When Bald in the Land of Big Hair was originally published by Harper Collins in 2001, I had no reason to expect that this funny little book by a nobody novelist would take on a quietly powerful life of its own. During its first year, BLBH was translated and published around the world, condensed by Reader’s Digest, excerpted in Good Housekeeping, and featured in a special on Oprah’s new TV channel. Later, it was adapted for an off-Broadway touring show, and in 2011, a 10th anniversary edition was published with a lovely forward by Elizabeth Berg. This book put my name on the bestseller lists for the first time, launched a robust public speaking side gig, and opened the door for my unexpected career as a ghostwriter and memoir guru.
All this was tremendously rewarding, and I’m grateful. An intensely personal memoir takes a lot out of a person; there’s a cost to the author and her family. This book was the realization of the promise in Ecclesiastes: Cast your bread upon the water; in time, it will return a hundredfold. For me, the greatest gift has been 20-plus years of rich correspondence and chance encounters with readers.
About five years after Bald in the Land of Big Hair was published, I received a long, heart-wrenching email from a Wall Street executive whose daughter, like me, was diagnosed with lymphoma as a young mom. He told me someone had given her an autographed copy of my book. As she struggled through a grueling year of chemo, she’d read it several times and copied bits and quotes from it on Post-it notes that peppered her bathroom mirror, bulletin boards, and refrigerator.
“She wanted to talk to me about what she was going through,” he said, “but I wanted to keep up that damn stupid positive attitude.”
Frustrated, she’d told him, “If you ever want to know what it was really like, read this book.”
She always took it with her when she checked into the hospital, so she had it with her when she began losing ground and slipped into an end stage haze. The man pulled his chair close to the bed and read the whole book to his daughter during the long last night of her life. In the morning, he wrote to me: “They say it’ll be another hour or two.”
He said he felt compelled to email me because he’d missed his opportunity to talk to her about what she was going through, but now he felt as though he’d laughed and cried with her, that he’d shared in her journey, and that on some level, she knew, because she knew he would eventually read this book.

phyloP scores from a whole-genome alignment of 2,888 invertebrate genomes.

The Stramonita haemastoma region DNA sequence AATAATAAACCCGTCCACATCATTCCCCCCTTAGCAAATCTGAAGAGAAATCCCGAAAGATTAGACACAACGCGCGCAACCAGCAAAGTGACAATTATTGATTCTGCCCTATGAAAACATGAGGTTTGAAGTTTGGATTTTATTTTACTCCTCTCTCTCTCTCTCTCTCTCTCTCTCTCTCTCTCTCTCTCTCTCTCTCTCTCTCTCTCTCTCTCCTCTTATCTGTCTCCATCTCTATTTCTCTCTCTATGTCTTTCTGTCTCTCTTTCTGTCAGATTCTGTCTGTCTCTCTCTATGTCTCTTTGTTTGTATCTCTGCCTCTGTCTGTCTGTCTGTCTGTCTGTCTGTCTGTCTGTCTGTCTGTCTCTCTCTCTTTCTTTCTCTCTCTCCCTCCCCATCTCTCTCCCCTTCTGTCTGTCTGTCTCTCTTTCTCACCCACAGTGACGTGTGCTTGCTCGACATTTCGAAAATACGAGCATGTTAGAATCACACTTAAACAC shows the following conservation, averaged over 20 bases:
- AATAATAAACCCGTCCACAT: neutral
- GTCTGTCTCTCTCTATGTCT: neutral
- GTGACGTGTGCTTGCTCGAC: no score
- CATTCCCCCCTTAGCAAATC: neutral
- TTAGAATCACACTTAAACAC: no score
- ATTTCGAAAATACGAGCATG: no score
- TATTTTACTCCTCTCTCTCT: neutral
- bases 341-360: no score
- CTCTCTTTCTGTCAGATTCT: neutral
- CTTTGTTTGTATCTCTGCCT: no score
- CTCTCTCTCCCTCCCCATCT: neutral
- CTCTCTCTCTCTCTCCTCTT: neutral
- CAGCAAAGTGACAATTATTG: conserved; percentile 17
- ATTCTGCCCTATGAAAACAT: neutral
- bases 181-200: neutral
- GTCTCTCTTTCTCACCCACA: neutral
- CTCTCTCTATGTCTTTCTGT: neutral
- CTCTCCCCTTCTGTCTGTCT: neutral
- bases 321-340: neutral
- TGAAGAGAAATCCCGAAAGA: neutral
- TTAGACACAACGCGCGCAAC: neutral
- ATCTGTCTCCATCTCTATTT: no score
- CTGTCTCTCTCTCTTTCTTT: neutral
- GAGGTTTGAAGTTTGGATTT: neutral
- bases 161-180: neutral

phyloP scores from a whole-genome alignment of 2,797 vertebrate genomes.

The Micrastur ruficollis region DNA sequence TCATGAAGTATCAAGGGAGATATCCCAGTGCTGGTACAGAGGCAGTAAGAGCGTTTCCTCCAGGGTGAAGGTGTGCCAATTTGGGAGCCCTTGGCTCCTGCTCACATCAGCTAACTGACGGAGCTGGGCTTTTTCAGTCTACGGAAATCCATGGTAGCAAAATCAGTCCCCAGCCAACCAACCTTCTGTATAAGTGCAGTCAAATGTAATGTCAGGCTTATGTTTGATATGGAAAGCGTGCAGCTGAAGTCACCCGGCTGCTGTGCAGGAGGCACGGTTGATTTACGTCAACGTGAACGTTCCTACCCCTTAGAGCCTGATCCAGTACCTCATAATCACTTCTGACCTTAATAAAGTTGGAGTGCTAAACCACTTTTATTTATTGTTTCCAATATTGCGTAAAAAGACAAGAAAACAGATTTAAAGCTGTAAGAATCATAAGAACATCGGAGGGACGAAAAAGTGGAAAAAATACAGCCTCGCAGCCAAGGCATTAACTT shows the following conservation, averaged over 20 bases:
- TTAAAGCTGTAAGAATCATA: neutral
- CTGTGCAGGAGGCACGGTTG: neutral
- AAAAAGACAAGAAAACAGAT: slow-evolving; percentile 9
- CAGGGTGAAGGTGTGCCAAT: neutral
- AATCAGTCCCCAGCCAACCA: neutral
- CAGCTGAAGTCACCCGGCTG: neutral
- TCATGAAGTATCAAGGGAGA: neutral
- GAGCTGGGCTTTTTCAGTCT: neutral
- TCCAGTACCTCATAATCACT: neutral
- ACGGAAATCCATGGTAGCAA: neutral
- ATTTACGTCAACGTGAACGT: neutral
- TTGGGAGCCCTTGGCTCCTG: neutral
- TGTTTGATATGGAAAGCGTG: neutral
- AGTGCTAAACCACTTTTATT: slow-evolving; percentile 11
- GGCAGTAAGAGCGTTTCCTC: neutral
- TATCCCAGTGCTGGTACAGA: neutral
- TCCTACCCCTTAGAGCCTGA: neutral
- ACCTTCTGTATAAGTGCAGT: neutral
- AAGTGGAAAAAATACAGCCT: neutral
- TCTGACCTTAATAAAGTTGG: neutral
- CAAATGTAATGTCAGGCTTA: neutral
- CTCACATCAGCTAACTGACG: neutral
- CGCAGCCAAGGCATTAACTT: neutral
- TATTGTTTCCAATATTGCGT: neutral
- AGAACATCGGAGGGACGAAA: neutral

“Thank you,” he said, “for giving me a way to reach her.”
It was one of the most precious moments of my writing life.
A few years later, I spoke at a large survivorship event and was signing books afterward, doing my best to hug and listen to each person in the long line but feeling very weary after a long day of travel and workshops. A woman came forward with a hardcover first edition copy of BLBH. The binding was broken, the dust jacket tattered and coffee-stained, and leafing through the dogeared pages, I could see that the well-worn book had been passed from that original reader to a sister, to a friend, to a daughter, to a book club mate, to a neighbor, to a chemo buddy—one reader after another—each adding notes and highlights in a kaleidoscope of colored pencils, inks, highlighters, and sticky notes. My story had become a conversation.
Opening the book to the title page, I saw that I had already signed it back in 2001: To my sister in survivorship—shalom and joy, Joni Rodgers
I thought of the stockbroker’s daughter, how she and I, together, had found the language to get past her father’s stiff upper lip and allow him to let her go. This couldn’t possibly be hers; of course, I knew the vanishingly small odds of that. But in a rush came the realization that this book was one of thousands. There were others, each with its own chorus of voices chiming in with love and support for one another, sharing hopes and fears, creating a sacred space for laughter and tears. They were out there all along; I just didn’t know it.
Not gonna lie. I cried. Oh, how I wish I could have put that gorgeously dilapidated volume in a shadowbox in my office! But it wasn’t mine to keep. When I wrote this book, I made the choice to share my story, and with that choice comes the understanding that writers have no control over how or where our words will land—which is ample reason to choose those words with care.
I launched this little paper sailboat into the stream of consciousness more than two decades ago. Readers are the wind and water that carried it around the world, beyond time, and back to me. It was a profound privilege to hold the proof of that in my hands, a far more meaningful metric for “success” than any bestseller list or bank deposit.
Next to the hurried autograph of the my hopeful young author self, I added a brief note from my older, wiser self and sent the book on its way.
It belongs to you now. May it bring you peace.
A refreshed ebook edition of Bald in the Land of Big Hair is now available. The original paperback editions is available wherever books are sold.